Closing date: 25/11/2021
Few writers can crack Sumatra-most don't even dare. But Hance strolls right into the steaming hot island of rainforests, volcanoes, tigers and tapirs, and nails it.
--Greg McCann, Author of Called Away by a Mountain Spirit
Everyone who travels has the jitters about things that could go wrong. The world-hopping writer Jeremy Hance has written this perfect book to show you that you're not alone in your travel fears, that there are ways to get over it before it gets over you--and that, in the end, a lot of what we fear is pretty damn funny. Read. Laugh. Breathe.
--Carl Safina, Author of Becoming Wild: How Animal Cultures Raise Families, Create Beauty, and Achieve Peace
Jeremy Hance writes with an exhilarating honesty that will make you wipe your brow after reading. He is a man on a mission to save the world-reporting on conservation's front lines-all the while surviving an unseen inner battle that is nothing short of eye opening.
--Paul Rosolie, Conservationist, author of Mother of God, host of Eaten Alive
Jeremy Hance has written a deeply personal and very funny travelogue. This is an eloquent account of the conflicts that arise when one's two strongest desires are to go absolutely nowhere but also go absolutely everywhere. Thank goodness the latter wins out more often than not.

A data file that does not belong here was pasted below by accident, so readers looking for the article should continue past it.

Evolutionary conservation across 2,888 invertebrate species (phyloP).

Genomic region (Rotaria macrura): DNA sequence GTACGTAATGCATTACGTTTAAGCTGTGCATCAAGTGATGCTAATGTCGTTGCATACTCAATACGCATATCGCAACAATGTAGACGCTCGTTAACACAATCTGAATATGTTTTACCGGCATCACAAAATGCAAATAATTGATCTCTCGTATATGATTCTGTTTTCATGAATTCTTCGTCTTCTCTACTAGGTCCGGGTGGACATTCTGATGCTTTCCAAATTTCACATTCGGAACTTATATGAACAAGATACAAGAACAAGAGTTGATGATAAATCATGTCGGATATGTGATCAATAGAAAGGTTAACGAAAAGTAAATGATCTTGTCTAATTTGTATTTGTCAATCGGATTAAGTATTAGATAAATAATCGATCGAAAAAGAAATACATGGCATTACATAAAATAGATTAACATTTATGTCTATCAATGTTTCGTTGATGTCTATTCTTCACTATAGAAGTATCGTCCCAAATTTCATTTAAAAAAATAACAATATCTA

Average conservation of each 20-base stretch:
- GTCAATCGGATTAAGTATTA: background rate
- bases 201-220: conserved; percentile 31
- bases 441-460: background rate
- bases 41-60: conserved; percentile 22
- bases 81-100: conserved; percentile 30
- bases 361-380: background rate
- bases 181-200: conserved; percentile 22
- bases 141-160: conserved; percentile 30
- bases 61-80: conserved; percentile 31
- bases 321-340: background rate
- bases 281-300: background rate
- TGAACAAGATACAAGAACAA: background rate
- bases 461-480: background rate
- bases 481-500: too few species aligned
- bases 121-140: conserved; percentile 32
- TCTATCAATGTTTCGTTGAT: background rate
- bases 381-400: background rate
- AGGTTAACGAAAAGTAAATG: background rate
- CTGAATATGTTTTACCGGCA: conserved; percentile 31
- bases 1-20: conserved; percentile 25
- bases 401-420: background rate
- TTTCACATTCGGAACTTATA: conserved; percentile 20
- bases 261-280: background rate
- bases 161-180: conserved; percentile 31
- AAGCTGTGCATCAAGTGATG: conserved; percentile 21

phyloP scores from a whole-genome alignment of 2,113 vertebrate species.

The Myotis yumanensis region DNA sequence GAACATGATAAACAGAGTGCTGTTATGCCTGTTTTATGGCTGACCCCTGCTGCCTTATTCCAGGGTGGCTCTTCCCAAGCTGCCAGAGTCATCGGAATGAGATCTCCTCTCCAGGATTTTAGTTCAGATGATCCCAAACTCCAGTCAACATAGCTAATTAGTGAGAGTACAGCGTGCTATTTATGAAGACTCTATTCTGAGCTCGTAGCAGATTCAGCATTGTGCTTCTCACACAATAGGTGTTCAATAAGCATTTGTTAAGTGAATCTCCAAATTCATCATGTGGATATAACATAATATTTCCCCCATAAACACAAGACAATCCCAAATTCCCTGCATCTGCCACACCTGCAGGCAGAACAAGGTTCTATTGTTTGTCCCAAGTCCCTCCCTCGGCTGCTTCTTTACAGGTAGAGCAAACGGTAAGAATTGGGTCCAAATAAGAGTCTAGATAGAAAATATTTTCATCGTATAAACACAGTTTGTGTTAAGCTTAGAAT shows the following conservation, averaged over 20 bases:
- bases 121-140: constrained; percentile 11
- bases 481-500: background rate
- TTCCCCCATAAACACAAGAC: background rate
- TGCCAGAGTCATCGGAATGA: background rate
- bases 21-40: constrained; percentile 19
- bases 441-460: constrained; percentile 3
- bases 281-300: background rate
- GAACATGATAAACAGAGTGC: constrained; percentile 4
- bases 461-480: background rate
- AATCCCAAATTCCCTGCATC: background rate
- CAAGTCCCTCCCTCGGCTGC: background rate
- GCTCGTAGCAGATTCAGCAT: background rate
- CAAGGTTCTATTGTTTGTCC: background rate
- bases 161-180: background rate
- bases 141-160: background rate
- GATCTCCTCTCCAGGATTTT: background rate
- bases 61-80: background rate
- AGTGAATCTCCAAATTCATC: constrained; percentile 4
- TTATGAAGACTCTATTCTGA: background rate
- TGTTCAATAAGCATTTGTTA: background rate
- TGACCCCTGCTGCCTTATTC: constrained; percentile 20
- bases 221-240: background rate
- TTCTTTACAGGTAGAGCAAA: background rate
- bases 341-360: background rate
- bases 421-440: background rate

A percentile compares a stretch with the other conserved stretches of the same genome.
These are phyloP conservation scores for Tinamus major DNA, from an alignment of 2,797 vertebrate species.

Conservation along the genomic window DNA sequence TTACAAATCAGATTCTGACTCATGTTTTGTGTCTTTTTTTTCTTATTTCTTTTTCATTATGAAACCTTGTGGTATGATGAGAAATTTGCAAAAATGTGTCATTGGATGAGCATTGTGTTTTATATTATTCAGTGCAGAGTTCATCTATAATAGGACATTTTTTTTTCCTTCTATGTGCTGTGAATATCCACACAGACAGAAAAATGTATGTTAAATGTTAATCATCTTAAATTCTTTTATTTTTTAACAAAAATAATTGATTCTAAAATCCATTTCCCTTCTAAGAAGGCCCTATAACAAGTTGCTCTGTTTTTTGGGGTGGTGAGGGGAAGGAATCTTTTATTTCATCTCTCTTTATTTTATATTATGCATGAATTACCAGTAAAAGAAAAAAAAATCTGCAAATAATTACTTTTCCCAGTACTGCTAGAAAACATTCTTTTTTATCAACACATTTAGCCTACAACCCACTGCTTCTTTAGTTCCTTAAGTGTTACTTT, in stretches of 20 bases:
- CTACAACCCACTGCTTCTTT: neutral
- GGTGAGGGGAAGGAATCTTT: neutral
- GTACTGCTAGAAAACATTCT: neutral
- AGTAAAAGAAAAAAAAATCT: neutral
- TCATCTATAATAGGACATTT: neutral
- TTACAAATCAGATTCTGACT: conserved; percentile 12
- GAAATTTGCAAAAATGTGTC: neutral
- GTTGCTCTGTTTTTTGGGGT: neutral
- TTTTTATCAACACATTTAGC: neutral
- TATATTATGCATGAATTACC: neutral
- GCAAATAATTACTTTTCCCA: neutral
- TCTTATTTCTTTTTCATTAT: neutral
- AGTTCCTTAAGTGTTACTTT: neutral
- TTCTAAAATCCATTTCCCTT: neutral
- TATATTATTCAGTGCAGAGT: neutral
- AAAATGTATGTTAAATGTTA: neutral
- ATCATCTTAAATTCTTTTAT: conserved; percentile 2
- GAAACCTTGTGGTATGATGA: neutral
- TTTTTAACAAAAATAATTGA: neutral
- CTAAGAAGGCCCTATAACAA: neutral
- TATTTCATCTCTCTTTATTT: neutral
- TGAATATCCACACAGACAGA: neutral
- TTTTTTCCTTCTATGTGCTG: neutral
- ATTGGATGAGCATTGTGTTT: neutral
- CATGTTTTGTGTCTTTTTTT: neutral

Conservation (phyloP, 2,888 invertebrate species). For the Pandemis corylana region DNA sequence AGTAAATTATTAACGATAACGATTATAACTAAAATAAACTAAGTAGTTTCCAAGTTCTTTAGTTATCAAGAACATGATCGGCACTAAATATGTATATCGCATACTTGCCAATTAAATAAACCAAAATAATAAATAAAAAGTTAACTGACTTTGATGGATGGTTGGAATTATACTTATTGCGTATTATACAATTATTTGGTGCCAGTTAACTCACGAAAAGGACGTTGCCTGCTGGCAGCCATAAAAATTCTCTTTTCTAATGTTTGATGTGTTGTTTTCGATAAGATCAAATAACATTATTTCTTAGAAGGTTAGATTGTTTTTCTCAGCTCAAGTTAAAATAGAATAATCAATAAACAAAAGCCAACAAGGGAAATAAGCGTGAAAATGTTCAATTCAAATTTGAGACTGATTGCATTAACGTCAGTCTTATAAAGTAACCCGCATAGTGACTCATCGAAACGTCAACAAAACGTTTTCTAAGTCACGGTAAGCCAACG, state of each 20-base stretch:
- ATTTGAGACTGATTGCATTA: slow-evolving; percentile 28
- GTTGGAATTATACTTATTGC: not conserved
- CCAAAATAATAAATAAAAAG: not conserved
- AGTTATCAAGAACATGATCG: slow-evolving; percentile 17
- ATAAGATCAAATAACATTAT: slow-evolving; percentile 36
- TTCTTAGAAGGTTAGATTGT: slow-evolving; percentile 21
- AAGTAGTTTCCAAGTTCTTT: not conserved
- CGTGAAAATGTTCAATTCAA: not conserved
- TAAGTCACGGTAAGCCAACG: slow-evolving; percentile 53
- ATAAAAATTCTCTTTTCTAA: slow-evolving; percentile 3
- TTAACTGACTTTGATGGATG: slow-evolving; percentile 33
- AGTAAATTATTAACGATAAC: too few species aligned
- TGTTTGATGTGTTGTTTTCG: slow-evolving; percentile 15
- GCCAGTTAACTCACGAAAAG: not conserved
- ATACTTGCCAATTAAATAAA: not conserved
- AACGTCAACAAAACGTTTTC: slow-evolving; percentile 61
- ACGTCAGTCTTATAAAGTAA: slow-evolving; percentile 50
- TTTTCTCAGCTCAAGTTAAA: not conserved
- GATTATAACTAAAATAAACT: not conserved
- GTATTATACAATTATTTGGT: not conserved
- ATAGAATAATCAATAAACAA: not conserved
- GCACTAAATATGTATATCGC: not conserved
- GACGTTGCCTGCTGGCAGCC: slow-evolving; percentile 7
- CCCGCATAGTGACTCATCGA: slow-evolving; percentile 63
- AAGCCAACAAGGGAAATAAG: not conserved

--Jonathan C. Slaght, Coordinator for the Wildlife Conservation Society, author of Owls of the Eastern Ice
Insightful, hilarious, and inspiring, Jeremy Hance makes a fabulous guide both to the famously wild places he travels--and the even more exotic lands of a mind gripped by mental illness. The travel stories are wonderfully vivid, and the humor kept me laughing. But at its heart, this is a book about facing fear. That's what makes it important and unforgettable. I loved it.
--Sy Montgomery, New York Times Bestselling Author of The Good Good Pig and The Soul of an Octopus
Jeremy Hance wrote a popular blog for three years for The Guardian with over two million views. He is a columnist (and former editor) for Mongabay, one of the most highly respected environmental news sites in the world. His work for Mongabay on the Sumatran rhino will appear in The Best American Science and Nature Writing 2019. His work has also appeared in Huff Post, The Sydney Morning Herald, Ensia, Yale E360, and Alert: Conservation, among other publications. He has given presentations at conferences and zoos and has interviewed with NPR's Living on Earth and The Escape the Zoo podcast among ...More About Jeremy Hance